In 1998 Michael Banfield launched his company, SpringStar Inc., and introduced non-toxic, environmentally safe pest control products to the Seattle region. SpringStar positioned themselves as an alternative for many harmful pesticides, and developed a complete line of products for the home and garden. The Company quickly extended sales to a national and then an international level. Although SpringStar has experienced growth in size and sales in recent years, their success could have fallen short had it not been for Craft3, a community financial development institution (CDFI), who supported SpringStar by taking over their business loans after being forced to declare Chapter 11 bankruptcy.
As SpringStar grew, it explored the option of having products manufactured overseas expecting to lower its manufacturing costs. The company quickly found that the technologies behind their products were being resold by the overseas contractors, as competitors with eerily similar products released shortly after SpringStar’s. SpringStar made the strategic decision to bring its manufacturing processes and advanced methods in house for better cash flow, lower costs, and strict quality assurance. SpringStar obtained an equipment loan and line of credit with a traditional bank. Although the Company stayed on track to increase profitability, the bank withdrew credit, even though SpringStar had made every payment on time and showed continued ability to repay the debts. SpringStar offered different ways to pay the bank out on an expedited schedule, within its cash flow. The bank refused every offer, which eventually led SpringStar to declare a Chapter 11 bankruptcy to stop the bank from shutting it down.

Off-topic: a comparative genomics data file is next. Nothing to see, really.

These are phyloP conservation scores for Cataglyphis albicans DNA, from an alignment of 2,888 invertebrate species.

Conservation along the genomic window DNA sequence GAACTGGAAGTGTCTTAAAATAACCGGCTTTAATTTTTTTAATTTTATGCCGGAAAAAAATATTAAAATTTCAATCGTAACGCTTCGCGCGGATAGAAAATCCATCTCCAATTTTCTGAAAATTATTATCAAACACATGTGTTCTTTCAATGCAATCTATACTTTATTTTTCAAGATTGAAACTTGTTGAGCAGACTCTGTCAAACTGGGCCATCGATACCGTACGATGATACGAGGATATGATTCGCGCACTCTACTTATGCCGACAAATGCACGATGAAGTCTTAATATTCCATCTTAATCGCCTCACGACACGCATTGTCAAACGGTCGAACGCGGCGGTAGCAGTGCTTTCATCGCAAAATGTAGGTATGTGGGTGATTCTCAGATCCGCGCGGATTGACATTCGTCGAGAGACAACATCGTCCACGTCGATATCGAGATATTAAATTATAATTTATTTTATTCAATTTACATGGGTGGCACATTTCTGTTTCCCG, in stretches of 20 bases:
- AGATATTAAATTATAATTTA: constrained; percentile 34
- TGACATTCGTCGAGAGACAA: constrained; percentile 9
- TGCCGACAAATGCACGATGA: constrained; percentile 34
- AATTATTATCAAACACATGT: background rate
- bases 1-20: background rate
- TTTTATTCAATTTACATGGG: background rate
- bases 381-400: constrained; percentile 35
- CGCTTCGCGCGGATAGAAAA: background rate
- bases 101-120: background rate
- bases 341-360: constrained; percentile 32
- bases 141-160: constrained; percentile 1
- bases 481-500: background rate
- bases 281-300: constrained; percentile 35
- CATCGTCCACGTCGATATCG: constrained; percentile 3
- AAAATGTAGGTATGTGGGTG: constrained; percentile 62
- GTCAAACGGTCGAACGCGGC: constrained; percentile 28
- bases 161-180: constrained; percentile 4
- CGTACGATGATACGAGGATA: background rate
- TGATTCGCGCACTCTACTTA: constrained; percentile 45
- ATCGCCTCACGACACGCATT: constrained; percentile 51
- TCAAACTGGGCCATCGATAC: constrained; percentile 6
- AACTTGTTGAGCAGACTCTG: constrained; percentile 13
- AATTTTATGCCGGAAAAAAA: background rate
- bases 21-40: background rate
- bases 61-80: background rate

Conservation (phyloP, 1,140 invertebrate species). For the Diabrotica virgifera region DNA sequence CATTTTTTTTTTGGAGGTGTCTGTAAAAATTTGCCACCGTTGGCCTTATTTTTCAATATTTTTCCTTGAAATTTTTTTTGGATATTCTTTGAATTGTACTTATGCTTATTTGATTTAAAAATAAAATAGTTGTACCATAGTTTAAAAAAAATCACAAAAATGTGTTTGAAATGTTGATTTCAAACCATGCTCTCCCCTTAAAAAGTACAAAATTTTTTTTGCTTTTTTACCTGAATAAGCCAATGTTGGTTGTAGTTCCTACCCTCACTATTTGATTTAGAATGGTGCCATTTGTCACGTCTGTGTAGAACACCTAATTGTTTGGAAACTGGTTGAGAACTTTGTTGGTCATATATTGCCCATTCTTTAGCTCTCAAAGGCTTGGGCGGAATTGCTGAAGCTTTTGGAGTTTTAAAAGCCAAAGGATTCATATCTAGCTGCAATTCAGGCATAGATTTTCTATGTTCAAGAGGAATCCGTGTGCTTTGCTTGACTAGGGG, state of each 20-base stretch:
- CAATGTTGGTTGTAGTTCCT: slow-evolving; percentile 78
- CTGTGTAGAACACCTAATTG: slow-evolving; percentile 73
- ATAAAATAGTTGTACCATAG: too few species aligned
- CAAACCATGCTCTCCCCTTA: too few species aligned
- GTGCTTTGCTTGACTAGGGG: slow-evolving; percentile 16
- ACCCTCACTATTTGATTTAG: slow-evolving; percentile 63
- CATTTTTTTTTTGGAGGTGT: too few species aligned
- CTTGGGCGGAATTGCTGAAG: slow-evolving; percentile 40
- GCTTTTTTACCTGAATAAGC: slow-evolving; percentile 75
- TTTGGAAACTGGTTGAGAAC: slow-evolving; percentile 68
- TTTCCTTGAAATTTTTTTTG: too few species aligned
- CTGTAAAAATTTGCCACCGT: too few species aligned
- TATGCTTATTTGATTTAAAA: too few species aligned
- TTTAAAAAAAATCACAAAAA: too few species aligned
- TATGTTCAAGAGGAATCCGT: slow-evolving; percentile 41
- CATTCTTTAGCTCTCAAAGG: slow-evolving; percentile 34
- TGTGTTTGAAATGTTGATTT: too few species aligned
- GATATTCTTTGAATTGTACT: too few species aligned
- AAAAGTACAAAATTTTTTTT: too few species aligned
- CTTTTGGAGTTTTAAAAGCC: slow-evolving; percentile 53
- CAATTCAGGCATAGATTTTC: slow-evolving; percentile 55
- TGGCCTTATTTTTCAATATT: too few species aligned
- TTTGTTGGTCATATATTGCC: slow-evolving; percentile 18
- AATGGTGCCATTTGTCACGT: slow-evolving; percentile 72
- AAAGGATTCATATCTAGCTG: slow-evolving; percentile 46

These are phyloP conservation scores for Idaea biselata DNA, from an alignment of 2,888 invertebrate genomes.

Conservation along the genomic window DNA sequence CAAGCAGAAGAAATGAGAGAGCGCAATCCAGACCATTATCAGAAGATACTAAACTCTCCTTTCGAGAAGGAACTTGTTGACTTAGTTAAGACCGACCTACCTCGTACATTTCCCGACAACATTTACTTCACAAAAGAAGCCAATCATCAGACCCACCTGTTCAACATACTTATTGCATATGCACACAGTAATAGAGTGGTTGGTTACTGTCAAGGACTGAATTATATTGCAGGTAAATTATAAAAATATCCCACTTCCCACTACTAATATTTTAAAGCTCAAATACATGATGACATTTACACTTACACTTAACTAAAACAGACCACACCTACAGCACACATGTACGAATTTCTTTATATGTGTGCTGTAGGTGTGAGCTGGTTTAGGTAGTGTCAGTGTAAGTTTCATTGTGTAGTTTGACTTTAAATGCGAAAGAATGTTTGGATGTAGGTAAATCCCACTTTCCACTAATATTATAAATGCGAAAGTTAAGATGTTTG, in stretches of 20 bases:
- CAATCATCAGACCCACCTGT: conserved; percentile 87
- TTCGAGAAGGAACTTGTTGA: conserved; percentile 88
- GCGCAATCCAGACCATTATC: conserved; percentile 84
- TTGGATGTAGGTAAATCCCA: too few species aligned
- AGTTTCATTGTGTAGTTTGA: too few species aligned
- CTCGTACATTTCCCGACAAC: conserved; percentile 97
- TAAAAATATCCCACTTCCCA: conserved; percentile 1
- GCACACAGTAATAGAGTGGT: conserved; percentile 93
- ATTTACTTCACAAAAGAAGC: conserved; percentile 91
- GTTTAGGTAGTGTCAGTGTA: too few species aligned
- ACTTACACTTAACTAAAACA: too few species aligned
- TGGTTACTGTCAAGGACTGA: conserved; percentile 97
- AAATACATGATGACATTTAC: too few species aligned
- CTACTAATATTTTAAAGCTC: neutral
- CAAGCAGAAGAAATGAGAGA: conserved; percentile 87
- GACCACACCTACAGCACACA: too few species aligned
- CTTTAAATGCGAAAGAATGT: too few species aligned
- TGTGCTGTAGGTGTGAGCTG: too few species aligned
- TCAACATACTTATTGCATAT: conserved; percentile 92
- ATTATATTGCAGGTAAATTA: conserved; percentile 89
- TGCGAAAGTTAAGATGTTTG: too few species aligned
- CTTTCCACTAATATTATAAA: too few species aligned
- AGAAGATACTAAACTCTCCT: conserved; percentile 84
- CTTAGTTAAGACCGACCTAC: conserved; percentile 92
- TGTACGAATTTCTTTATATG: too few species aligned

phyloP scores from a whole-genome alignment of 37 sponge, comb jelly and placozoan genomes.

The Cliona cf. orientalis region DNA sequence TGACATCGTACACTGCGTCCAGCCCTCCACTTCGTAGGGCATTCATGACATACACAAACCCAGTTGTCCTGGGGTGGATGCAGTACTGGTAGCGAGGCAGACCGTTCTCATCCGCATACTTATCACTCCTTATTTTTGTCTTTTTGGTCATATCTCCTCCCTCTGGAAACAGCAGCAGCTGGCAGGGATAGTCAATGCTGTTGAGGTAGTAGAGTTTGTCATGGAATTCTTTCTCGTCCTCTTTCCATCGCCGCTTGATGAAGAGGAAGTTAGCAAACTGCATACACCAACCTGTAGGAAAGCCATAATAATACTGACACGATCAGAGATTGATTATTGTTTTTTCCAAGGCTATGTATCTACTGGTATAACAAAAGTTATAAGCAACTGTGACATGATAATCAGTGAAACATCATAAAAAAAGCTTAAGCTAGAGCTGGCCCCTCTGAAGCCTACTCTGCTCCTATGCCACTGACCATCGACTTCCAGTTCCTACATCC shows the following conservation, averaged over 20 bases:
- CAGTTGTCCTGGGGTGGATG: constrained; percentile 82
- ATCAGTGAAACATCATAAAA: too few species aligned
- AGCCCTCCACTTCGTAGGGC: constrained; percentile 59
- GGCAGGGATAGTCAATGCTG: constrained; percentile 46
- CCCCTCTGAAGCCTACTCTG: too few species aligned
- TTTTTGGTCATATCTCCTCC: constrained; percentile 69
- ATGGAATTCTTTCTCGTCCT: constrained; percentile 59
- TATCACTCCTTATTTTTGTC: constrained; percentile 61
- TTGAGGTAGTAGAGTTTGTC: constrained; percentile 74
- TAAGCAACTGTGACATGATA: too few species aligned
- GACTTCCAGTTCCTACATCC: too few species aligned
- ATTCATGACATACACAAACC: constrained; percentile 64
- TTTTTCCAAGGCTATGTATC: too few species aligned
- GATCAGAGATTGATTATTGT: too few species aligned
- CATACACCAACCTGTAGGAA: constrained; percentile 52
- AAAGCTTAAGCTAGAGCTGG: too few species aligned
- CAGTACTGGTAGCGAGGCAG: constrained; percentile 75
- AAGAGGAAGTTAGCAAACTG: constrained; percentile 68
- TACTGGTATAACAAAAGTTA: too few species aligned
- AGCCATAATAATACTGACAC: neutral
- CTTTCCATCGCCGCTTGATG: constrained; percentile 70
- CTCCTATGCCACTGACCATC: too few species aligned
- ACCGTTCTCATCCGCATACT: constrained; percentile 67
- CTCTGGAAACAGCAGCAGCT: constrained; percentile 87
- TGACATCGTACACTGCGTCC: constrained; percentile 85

Fortunately for SpringStar, they had met with Walter Acuna, a business lender for the Seattle, WA region of Craft3. “As a Craft3 lender, what got my attention was that they were manufacturing their products locally, which provides jobs to the community. Not only that, but their products are Eco Friendly which helps to protect the environment. These two components are very important for Craft3 mission,” shared Acuna. SpringStar was able to manage its business through the bankruptcy process, miraculously continuing to increase sales 15% in 2012, and 40% for 2013, and adding over twenty employees. Based on this, in 2013, Acuna and Craft3 provided a business loan to replace the bank when SpringStar was discharged from its Chapter 11 bankruptcy.
“Craft3 came into a difficult situation with our company, and luckily for us they support local manufacturing in Washington,” shared Banfield. With the help of the approved loan, SpringStar continues to grow its business and is able to manufacture high quality products for less than they can buy from overseas, without having to share its secret processes with foreign competitors.
SpringStar now works solely with Craft3 and continues to grow, with sales projected to increase 60% for 2014. Both Craft3 and SpringStar will be joining us to speak and provide insight on the Alternative Lending Panel at the upcoming Access to Capital event in Seattle. Bringing all of SpringStar’s business processes back to a local level proved effective for the company with the help of Craft3, a local CDFI.